I’d like to view information for processes running in OS X. Running ps in the terminal just lists the open Terminal windows. How can I see all processes that are running?

Say I’m running a web browser, terminal and text editor. I’d like to see information for the text editor and web browser.


You can just use top It will display everything running on your OSX

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    running top only displays enough processes to fill the screen. it doesn't display "everything running". how do i see a process that isnt in the visible area of top – Jeff Jan 7 '14 at 23:38
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    Jeff, if you want the complete list, you coud use ps aux or you could sort the list of process when you open top, for example: Sort by memory usage: top -o rsize Sort by CPU usage: top -o cpu It's not exactly the whole list, – camilo_u Aug 17 '16 at 22:40
  • If you want to see a single snapshot of all processes using top, use top -l 1. -l is for "logging mode" and the one is for how many samples to output. – StaRbUck42 Jul 16 '18 at 13:25

Running ps -e does the trick. Found the answer here.

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    Use kill [PID] aka kill 83132 to kill the desired process. – Rick Bross Sep 15 '15 at 19:58
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    ps -e coupled with grep is what I needed. – JMD Oct 18 '16 at 23:07
  • @sundaymonday Suggest you change the accepted answer to this one. – Paul Masri-Stone Jun 26 '17 at 8:10

Using top and ps is okay, but I find that using htop is far better & clearer than the standard tools Mac OS X uses. My fave use is to hit the T key while it is running to view processes in tree view (see screenshot). Shows you what processes are co-dependent on other processes.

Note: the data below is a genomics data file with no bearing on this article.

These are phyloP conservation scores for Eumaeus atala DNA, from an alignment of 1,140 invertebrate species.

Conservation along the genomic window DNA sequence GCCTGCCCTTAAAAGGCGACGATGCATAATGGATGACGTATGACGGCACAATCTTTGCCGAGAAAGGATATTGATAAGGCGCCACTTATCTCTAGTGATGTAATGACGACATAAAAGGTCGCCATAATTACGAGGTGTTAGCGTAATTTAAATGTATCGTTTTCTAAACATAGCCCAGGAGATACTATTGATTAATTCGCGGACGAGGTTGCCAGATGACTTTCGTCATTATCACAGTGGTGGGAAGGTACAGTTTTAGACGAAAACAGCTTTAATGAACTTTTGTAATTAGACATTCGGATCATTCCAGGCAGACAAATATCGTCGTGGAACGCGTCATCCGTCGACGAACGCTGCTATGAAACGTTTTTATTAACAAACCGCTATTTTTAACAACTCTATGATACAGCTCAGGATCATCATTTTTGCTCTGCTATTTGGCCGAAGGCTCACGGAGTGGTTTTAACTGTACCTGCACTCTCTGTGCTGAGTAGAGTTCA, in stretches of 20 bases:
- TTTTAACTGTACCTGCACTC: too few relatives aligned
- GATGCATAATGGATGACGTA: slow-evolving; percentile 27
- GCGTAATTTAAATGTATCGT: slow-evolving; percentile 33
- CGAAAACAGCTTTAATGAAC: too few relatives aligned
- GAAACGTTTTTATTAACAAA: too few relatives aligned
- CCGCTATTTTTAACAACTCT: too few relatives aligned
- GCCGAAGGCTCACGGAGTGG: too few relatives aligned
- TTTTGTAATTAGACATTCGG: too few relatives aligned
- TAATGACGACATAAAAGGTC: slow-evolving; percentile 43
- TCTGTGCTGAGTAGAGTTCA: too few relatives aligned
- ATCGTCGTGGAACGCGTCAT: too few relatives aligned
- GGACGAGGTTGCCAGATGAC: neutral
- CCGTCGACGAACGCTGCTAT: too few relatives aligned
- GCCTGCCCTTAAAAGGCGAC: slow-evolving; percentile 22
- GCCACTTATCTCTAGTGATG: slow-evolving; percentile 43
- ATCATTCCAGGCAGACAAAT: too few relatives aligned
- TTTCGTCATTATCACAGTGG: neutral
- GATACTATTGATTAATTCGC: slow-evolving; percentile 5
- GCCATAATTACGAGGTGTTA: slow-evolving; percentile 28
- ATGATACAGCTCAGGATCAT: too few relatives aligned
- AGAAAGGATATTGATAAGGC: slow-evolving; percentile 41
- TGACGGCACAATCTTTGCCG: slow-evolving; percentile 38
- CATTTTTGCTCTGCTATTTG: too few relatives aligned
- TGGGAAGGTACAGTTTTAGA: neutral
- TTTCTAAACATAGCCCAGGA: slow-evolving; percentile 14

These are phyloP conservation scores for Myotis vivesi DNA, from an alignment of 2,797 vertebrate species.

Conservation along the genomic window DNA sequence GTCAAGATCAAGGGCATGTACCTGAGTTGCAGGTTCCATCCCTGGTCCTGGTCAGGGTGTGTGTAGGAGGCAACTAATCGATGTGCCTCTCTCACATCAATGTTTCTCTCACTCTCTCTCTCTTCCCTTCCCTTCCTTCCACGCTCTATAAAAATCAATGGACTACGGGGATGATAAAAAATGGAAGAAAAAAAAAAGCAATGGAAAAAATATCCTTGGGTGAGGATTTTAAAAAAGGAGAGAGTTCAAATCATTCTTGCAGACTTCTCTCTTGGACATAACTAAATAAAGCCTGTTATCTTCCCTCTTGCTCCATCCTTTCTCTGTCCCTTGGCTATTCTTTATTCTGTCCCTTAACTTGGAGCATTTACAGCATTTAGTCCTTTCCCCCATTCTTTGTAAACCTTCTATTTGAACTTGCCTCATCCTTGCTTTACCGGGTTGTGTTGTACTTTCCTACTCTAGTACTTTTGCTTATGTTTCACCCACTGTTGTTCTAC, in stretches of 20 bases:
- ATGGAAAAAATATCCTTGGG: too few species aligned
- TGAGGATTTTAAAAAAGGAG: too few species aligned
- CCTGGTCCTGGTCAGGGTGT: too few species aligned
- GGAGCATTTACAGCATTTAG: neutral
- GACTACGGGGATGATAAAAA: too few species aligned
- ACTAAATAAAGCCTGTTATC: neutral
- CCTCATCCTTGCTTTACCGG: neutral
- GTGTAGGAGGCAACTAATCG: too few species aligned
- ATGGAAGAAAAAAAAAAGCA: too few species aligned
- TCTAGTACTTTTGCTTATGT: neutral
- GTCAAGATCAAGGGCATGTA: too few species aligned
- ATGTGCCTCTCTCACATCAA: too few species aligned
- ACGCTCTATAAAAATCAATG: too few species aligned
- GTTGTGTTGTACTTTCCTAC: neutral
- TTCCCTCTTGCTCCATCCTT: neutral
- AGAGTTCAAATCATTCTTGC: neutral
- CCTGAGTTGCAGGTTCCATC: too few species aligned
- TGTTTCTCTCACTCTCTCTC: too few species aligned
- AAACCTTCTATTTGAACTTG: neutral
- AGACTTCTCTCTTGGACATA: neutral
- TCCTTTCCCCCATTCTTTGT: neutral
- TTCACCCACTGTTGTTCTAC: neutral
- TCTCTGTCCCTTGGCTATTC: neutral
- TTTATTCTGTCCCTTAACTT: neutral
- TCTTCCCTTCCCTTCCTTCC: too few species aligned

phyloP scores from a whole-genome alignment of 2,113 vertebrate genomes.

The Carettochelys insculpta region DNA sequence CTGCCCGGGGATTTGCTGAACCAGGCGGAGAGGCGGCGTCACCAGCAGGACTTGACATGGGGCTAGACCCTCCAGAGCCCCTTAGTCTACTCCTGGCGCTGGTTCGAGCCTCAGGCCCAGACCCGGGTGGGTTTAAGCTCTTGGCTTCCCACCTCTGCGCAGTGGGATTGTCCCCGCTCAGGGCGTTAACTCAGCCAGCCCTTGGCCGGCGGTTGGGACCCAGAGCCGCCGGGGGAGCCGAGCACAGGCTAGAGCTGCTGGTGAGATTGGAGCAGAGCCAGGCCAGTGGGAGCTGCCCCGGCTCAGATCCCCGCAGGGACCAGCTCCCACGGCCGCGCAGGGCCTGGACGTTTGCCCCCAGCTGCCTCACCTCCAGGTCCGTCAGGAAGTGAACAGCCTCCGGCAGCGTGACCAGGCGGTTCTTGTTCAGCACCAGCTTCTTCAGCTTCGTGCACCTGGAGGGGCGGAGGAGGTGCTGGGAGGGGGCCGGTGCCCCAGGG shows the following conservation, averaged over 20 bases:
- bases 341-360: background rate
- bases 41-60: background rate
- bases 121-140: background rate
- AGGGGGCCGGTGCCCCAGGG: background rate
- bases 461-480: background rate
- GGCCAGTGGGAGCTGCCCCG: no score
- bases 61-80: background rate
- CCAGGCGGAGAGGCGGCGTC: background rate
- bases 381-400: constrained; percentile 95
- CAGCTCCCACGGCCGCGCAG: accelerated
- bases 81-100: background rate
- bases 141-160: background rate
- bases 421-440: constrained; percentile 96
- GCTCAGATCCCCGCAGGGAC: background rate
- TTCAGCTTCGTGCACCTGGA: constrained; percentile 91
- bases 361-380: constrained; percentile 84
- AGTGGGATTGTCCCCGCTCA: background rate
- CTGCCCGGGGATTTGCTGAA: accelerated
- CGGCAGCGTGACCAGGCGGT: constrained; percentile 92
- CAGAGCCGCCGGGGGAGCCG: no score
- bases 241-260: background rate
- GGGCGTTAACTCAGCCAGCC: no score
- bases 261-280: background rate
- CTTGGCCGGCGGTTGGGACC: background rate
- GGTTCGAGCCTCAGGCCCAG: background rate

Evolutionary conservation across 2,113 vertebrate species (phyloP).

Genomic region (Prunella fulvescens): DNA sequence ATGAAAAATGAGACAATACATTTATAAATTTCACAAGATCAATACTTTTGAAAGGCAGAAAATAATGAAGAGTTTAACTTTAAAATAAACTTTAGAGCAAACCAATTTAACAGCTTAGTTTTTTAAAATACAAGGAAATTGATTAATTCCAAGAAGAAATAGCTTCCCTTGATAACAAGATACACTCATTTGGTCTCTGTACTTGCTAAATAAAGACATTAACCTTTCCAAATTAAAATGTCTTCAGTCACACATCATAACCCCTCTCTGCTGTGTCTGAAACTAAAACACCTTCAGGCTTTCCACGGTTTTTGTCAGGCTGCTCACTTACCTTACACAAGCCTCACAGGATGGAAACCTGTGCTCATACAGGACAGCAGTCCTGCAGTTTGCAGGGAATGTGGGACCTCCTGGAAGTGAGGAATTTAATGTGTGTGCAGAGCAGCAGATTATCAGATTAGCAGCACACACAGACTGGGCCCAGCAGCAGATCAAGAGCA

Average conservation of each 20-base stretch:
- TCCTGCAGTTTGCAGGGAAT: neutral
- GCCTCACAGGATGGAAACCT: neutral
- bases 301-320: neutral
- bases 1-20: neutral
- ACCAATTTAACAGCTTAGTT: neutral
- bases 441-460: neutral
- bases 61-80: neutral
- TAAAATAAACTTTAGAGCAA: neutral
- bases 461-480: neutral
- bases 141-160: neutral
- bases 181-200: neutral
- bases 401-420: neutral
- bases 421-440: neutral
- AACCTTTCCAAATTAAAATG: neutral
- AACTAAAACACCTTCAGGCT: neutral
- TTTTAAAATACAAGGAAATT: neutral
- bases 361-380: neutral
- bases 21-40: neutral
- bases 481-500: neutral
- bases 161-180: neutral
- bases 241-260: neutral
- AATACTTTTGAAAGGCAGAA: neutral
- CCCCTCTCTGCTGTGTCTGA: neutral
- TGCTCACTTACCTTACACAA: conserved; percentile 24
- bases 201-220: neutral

htop on OSX

You can install it from Homebrew using:

brew install htop

And if you have Xcode and related tools such as git installed on your system and you want to install the latest development code from the official source repository—just follow these steps.

First clone the source code from the htop GitHub repository:

git clone git@github.com:hishamhm/htop.git

Now go into the repository directory:

cd htop

Run autogen.sh:


Run this configure command:


Once the configure process completes, run make:


Finally install it by running sudo make install:

sudo make install

Try ps -ef. man ps will give you all the options.

 -A      Display information about other users' processes, including those without controlling terminals.

 -e      Identical to -A.

 -f      Display the uid, pid, parent pid, recent CPU usage, process start time, controlling tty, elapsed CPU usage, and the associated command.  If the -u option is also used, display
         the user name rather then the numeric uid.  When -o or -O is used to add to the display following -f, the command field is not truncated as severely as it is in other formats.

Try the top command. It's an interactive command that will display the running processes.

You may also use the Apple's "Activity Monitor" application (located in /Applications/Utilities/).

It provides an actually quite nice GUI. You can see all the running processes, filter them by users, get extended informations about them (CPU, memory, network, etc), monitor them, etc...

Probably your best choice, unless you want to stick with the terminal (in such a case, read the top or ps manual, as those commands have a bunch of options).


To sort by cpu usage: top -o cpu


if you are using ps, you can check the manual

man ps

there is a list of keywords allowing you to build what you need. for example to show, userid / processid / percent cpu / percent memory / work queue / command :

ps -e -o "uid pid pcpu pmem wq comm"

-e is similar to -A (all inclusive; your processes and others), and -o is to force a format.

if you are looking for a specific uid, you can chain it using awk or grep such as :

ps -e -o "uid pid pcpu pmem wq comm" | grep 501

this should (almost) show only for userid 501. try it.

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